All Smithsonian Museums and National Zoo Remain Open Through Friday; Events Canceled

With Washington, D.C. COVID-19 state of emergency, Smithsonian officials say museums to close Saturday, March 14; events canceled through May 3

Smithsonian Castle in spring
Programming across the Smithsonian Institution, including the April Earth Optimism seminar and Smithsonian magazine's Museum Day, is canceled through May 3 due to the ongoing coronavirus crisis. Eric Long, Smithsonian Institution

Editor's Note, 6:30 p.m.: Smithsonian Institution officials announced all museums in Washington, D.C. and in New York City, including the National Zoo will close temporarily starting Saturday, March 14, 2020. See our article "Smithsonian Museums to Close Amid Coronavirus Outbreak."

Smithsonian officials announced today the postponement and cancelation of all public programs, events, rentals and gatherings through May 3, 2020 as a public health precaution in an effort to limit large gatherings of people amid the COVID-19 outbreak.

The Smithsonian museums in Washington, D.C. and New York City, along with the National Zoo will remain open through Friday, March 13 and operate during their regularly scheduled hours. Several hands-on museum exhibition spaces and kiosks, however, will be shut down, including Wegmans Wonderplace and the Draper Spark!Lab at the National Museum of American History. Smithsonian spokesperson Linda St. Thomas notes that "walking around our vast Smithsonian museums is a different experience than sitting in close proximity in places like theaters."

Among the cancelled and postponed is the April 21 through 25 Earth Optimisim seminar seminar, Smithsonian magazine's Museum Day which was set for April 4 and all of the programming created by the Smithsonian Associates. Noting that the health and well-being of visitors was a top priority, Smithsonian Associates director Frederica Adelman said cancelled programs—with authors Erik Larson, Judith Viorst and Kathy Reichs—were being rescheduled for late May and throughout the summer. "We're also planning new studio art classes, visits to an observatory, a lecture on Galileo with astrophysicist Mario Livio, and discussions with scientists about global health and climate change," she says.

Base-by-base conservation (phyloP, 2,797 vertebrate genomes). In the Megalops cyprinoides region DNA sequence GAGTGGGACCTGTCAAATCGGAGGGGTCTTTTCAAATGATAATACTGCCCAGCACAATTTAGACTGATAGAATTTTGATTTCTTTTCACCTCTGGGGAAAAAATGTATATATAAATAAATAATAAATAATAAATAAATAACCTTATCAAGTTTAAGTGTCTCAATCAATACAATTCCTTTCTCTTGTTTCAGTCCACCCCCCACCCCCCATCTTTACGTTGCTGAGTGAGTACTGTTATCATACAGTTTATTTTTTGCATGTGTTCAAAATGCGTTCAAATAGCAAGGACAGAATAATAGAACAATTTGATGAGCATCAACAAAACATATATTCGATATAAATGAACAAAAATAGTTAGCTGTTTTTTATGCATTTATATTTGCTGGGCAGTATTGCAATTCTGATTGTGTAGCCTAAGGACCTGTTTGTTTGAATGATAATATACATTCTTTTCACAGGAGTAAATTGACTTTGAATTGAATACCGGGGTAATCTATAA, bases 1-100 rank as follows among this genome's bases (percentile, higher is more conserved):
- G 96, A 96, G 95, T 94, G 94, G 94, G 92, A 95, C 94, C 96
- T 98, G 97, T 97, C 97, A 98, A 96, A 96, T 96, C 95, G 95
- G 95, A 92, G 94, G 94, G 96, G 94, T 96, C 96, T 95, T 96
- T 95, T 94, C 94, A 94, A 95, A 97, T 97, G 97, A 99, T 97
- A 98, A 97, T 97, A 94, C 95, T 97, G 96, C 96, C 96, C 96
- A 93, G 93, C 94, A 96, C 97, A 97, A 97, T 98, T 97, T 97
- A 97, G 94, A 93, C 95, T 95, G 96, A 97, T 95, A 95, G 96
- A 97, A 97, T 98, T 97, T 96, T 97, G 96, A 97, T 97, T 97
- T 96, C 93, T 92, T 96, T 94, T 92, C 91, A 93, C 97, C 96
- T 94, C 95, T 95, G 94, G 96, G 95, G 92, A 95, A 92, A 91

The Smithsonian will notify ticket holders and those registered for the impacted events of the cancelations, rescheduling opportunities and the refund process. The Earth Optimism seminar will now be held as a digital event with the same speakers and the same content.

Officials say that they will continue to monitor the situation and are following the guidance of the CDC as well as local public health officials. For more updates, visitors can refer to, and can find the latest information on calendar of events and websites of specific museums.

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